Creative Review - Book Recommendation



Company of liars is a fantastic novel, set in 14th Century England, and amidst the engulfing onslaught of the plague we meet the story's narrator, gradually becoming swept up by the relationships between the small group of travellers, each with their secrets, and all trying the escape the plague's spread, hoping to find somewhere untouched where they may be accepted, despite their mysterious pasts. 


I absolutely loved this book as it encompasses so many elements of intrigue from a time long forgotten, filled with concepts which are lost upon modern society. It's this sort of novel which I enjoy getting lost in. While the story itself was fascinating, the way it is written is equally important. A book can have a brilliant plot, but executed badly and it does nothing for me. I don't like to be reminded that I'm reading, I prefer writing which is seamless and allows you to be drawn in. 


Filled with relics, folklore and slowly unwinding mysteries, Company of Liars is a hard book to put down, and I found Karen Maitland's writing conjured up powerful imagery of Medieval England.

Creative Review

On Thursday we were due to have our first Creative Review as a group in uni, where we were each to bring in:


- a recent article of interest relating to design or our particular practice
- a book recommendation
- a film recommendation.


I'd been really looking forward to this, as I find it interesting to see what kind of things motivate or inspire others; I suppose it's an aspect of blogging and 'tweeting' which is appealing, being able to get a sneak peak into other people's processes. But, I missed out, having caught the bug going round at the moment. Joy. So, this is just a little post on my recommendations / reviews, and I might go a little crazy and post a few recommendations, as I found it pretty hard to narrow it down!


Two articles, both from Varoom (15), interested me most amongst those that I found.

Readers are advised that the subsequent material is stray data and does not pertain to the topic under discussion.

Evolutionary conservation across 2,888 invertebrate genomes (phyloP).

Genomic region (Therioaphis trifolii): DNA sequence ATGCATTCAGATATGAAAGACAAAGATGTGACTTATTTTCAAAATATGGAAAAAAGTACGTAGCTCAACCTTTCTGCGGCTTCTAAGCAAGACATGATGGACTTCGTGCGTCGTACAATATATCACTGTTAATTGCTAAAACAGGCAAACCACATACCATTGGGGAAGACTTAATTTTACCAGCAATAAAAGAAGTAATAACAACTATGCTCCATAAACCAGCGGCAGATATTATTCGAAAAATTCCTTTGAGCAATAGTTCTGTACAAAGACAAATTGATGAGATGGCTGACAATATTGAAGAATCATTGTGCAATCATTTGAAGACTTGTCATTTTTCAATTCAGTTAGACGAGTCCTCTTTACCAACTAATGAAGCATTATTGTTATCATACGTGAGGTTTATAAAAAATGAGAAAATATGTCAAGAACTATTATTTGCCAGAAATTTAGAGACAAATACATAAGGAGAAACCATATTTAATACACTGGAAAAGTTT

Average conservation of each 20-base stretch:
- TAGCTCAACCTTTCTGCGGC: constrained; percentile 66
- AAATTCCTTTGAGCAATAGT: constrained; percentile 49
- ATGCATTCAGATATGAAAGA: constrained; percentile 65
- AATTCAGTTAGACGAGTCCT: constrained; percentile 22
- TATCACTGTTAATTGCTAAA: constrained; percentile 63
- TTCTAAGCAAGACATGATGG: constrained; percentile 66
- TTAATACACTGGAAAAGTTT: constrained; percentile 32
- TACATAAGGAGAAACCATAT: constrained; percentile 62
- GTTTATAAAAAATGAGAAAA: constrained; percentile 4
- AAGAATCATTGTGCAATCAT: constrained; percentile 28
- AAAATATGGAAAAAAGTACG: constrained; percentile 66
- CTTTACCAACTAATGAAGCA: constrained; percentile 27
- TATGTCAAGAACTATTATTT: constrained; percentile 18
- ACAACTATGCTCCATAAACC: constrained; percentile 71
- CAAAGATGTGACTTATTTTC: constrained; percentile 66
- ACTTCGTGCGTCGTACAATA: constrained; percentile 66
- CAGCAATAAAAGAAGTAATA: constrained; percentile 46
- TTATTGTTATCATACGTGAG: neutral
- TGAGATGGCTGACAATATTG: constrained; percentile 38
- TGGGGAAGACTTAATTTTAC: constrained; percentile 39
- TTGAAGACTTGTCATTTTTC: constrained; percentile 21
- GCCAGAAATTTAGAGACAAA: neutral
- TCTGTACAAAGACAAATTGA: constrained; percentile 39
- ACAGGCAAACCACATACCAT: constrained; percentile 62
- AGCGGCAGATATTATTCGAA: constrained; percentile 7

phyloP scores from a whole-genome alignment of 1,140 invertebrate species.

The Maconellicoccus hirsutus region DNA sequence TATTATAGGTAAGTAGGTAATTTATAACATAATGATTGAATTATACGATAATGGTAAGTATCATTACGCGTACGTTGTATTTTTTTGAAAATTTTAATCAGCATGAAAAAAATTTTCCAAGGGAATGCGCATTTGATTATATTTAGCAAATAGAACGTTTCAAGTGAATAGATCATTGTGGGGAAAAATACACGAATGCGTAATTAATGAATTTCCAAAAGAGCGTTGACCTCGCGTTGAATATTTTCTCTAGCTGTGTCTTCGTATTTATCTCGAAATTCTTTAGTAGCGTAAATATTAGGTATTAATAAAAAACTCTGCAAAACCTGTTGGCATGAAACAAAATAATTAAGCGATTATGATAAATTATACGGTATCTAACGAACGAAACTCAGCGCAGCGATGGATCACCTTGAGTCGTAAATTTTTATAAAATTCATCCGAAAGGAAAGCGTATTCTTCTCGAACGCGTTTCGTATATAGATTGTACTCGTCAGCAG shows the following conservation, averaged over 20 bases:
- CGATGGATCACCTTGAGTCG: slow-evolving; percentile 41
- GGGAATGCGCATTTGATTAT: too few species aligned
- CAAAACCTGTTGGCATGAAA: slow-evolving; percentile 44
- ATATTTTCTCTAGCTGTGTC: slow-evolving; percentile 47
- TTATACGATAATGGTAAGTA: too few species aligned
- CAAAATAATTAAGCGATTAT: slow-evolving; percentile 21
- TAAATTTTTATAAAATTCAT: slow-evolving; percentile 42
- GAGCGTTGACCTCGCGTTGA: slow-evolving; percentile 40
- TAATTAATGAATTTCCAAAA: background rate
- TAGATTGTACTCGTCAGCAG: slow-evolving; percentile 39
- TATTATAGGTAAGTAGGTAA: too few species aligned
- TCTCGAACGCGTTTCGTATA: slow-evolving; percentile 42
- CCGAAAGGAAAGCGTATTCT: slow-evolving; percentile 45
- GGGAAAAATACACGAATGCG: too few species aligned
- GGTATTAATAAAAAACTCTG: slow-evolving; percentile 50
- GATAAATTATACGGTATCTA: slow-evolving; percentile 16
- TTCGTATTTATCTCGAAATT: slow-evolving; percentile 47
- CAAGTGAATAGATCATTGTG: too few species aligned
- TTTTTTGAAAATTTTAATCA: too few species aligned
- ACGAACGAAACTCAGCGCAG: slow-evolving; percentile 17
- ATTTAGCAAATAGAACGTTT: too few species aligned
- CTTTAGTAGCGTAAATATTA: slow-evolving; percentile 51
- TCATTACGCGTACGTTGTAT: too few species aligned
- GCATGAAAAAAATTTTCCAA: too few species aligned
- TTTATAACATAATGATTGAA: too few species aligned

The first, a piece written by Esther Dudley ( a Lecturer at the University of Plymouth and founding member of Varoom Lab), focuses upon her discovery of a lone fragment of illuminated text: the letter 'H'.


 

Through her research into illuminated texts, Dudley deduces that, due to the lack of embellishment, application of gold and the fact that it is decoratively patterned, as opposed to illustrated, this 'H'

"...could be described as a utilitarian decorative flourish: very useful for the location of one's place in the score, when sharing the book with a group of choristers in a dimly lit church. It may well have come from a humbler church or abbey with fewer resources for choir book embellishment. It might also indicate that the hymn was composed for a specific feast day or service, in some haste, requiring a speedy response by the illustrator or scribe".






I particularly enjoyed this small article, as it highlighted the fact that, despite an image being removed from its description, the text or source of what it's illustrating, we are still able to interpret its meaning and origins, even if it does take a lot of piecing bits together.


As Dudley mentioned at the beginning of her article, using a quote from William Morris, 'stated in his first public lecture The Lesser Arts':


"...history has become a book from which the pictures have been torn.".


I think this is partly what I love about history, what makes historical imagery and artifacts all the more interesting: the interpretation. 


The other article I chose:






"Lacking Vision - As illustration and design departments in England prepare for an unprecedented withdrawal of government funding, Des McCannon uncovers the deep-rooted cultural prejudices shaping education, and asks whether traditional text-based educational practices are relevant for an image-based culture."


This fascinating examination of the way image-making is used within education today, looks at how it has yet to be fully accepted, despite there being obvious 


'benefits of drawing [being] embedded in the curriculum' and how it 'fires children's imaginations, sparks an interest in learning, inspires learning across the curriculum, illuminates complex information in an accessible way, increases children's visual literacy and confidence, and includes all learners regardless of background, ability and language.'




McCannon emphasises the need for there to be more of a compromise between the existing curriculum and the incorporation of pictorial learning, due to its obvious benefits as a learning aide, as well as making learning itself, interesting to a youth who's culture is predominantly image-based. She states that "this needs to be funded and supported however, and in the current economic climate this seems unlikely.". 



Go read it.

Mmkay, this has become a lengthy post so I think I'll end this one here and pop my book and film recommendations on separate posts, as there's a fair bit I'd like to write about each of those!



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